Trump 'offered Kim Jong-un a ride home on Air Force One'

North Korea's leader Kim Jong Un and former US President Donald Trump meet during the second US-North Korea summit in Hanoi. - Reuters

SEOUL (AFP): Donald Trump offered North Korean leader Kim Jong-un a ride home on Air Force One after a summit in Hanoi two years ago, according to a new BBC documentary.

Kim and Trump first engaged in a war of words and mutual threats, before an extraordinary diplomatic bromance that featured headline-grabbing summits and a declaration of love by the former US president.

But no substantive progress was made, with the process deadlocked after the pair's meeting in Hanoi broke up over sanctions relief and what Pyongyang would be willing to give up in return.

According to a BBC documentary,"Trump Takes on the World", the US president "stunned even the most seasoned diplomats" by offering Kim a lift home on Air Force One after the 2019 summit in Vietnam.

If Kim had accepted the offer, it would have put the North Korean leader -- and probably some of his entourage -- inside the US president's official aircraft and seen it enter North Korean airspace, raising multiple security issues.

In the event, Kim turned it down.

"President Trump offered Kim a lift home on Air Force One," Matthew Pottinger, the top Asia expert on Trump's National Security Council, told the BBC, it reported at the weekend.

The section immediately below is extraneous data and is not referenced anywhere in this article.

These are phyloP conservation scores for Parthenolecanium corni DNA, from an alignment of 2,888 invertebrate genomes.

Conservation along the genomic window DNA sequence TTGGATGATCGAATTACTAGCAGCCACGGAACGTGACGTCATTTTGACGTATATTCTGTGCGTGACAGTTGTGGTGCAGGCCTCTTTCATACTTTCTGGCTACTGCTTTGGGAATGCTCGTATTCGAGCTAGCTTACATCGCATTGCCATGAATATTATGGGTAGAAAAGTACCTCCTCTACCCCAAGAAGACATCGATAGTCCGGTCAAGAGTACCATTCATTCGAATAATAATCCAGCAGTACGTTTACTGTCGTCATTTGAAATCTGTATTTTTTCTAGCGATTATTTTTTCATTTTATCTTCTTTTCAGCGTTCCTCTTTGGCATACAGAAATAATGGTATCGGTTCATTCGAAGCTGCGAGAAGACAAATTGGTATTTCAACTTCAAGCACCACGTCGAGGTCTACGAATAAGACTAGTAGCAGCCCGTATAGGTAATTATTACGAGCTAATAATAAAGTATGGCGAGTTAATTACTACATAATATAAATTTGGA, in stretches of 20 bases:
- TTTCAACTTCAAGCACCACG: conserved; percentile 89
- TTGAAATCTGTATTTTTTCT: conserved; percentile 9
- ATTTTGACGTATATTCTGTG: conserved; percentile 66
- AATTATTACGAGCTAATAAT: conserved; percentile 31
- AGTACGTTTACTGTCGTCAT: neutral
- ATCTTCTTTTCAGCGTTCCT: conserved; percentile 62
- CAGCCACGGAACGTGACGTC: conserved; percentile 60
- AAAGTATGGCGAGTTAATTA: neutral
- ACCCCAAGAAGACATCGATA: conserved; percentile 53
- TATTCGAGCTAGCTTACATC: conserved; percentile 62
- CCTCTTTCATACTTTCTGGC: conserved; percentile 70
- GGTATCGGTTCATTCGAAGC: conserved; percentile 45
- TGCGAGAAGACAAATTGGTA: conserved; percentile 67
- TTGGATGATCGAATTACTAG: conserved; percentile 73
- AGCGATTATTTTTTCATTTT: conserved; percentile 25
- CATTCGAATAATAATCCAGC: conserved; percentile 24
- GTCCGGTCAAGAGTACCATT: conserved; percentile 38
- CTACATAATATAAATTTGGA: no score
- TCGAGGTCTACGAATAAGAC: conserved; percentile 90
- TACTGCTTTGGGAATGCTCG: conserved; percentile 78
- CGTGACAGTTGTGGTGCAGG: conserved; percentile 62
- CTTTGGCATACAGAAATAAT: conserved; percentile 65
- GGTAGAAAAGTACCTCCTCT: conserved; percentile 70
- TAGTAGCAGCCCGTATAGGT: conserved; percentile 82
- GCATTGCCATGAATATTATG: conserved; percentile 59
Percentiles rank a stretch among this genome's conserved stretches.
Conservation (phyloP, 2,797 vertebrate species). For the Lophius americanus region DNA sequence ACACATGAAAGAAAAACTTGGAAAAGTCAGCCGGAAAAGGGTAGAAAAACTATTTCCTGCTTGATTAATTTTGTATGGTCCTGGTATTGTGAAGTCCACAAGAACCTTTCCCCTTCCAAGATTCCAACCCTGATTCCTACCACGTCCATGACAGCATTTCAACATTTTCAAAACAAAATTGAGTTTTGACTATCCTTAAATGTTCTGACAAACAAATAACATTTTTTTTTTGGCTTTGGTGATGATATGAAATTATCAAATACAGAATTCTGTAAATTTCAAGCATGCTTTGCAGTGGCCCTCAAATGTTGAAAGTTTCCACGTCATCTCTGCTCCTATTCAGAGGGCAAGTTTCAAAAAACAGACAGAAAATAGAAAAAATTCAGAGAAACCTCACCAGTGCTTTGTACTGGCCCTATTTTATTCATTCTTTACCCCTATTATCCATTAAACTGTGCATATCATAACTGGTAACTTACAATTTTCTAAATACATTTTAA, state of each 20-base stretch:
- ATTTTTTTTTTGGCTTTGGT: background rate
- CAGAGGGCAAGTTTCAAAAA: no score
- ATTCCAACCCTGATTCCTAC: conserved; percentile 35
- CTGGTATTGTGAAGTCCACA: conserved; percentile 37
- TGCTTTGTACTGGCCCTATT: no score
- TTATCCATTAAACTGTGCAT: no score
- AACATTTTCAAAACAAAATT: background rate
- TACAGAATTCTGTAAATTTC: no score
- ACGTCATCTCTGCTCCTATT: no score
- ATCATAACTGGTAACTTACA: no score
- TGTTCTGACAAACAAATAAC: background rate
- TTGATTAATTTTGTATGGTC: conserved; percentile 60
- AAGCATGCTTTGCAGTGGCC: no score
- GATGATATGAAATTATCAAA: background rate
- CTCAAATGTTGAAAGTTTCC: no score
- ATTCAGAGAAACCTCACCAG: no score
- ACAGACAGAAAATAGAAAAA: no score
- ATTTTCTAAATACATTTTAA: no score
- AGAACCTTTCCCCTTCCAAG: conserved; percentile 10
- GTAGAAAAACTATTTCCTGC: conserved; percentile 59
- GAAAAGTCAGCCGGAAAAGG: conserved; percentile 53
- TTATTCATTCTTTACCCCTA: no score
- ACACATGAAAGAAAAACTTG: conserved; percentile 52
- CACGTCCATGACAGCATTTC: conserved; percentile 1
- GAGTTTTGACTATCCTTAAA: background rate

"The president knew that Kim had arrived on a multi-day train ride through China into Hanoi and the president said: 'I can get you home in two hours if you want.' Kim declined."

For his first summit with Trump in Singapore in 2018, Kim hitched a ride on an Air China plane, with Beijing keen to keep North Korea -- whose existence as a buffer state keeps US troops in the South well away from China's borders -- firmly within its sphere of influence.

During the Singapore summit, Trump gave Kim a glimpse inside his presidential state car -- a $1.5 million Cadillac also known as "The Beast" -- in a show of their newly friendly rapport.

But last month Kim said the US was his nuclear-armed nation's "biggest enemy", adding that Washington's "policy against North Korea will never change" no matter "who is in power".

North Korean official media have yet to refer to Joe Biden -- who beat Trump in last year's election -- by name as US president.

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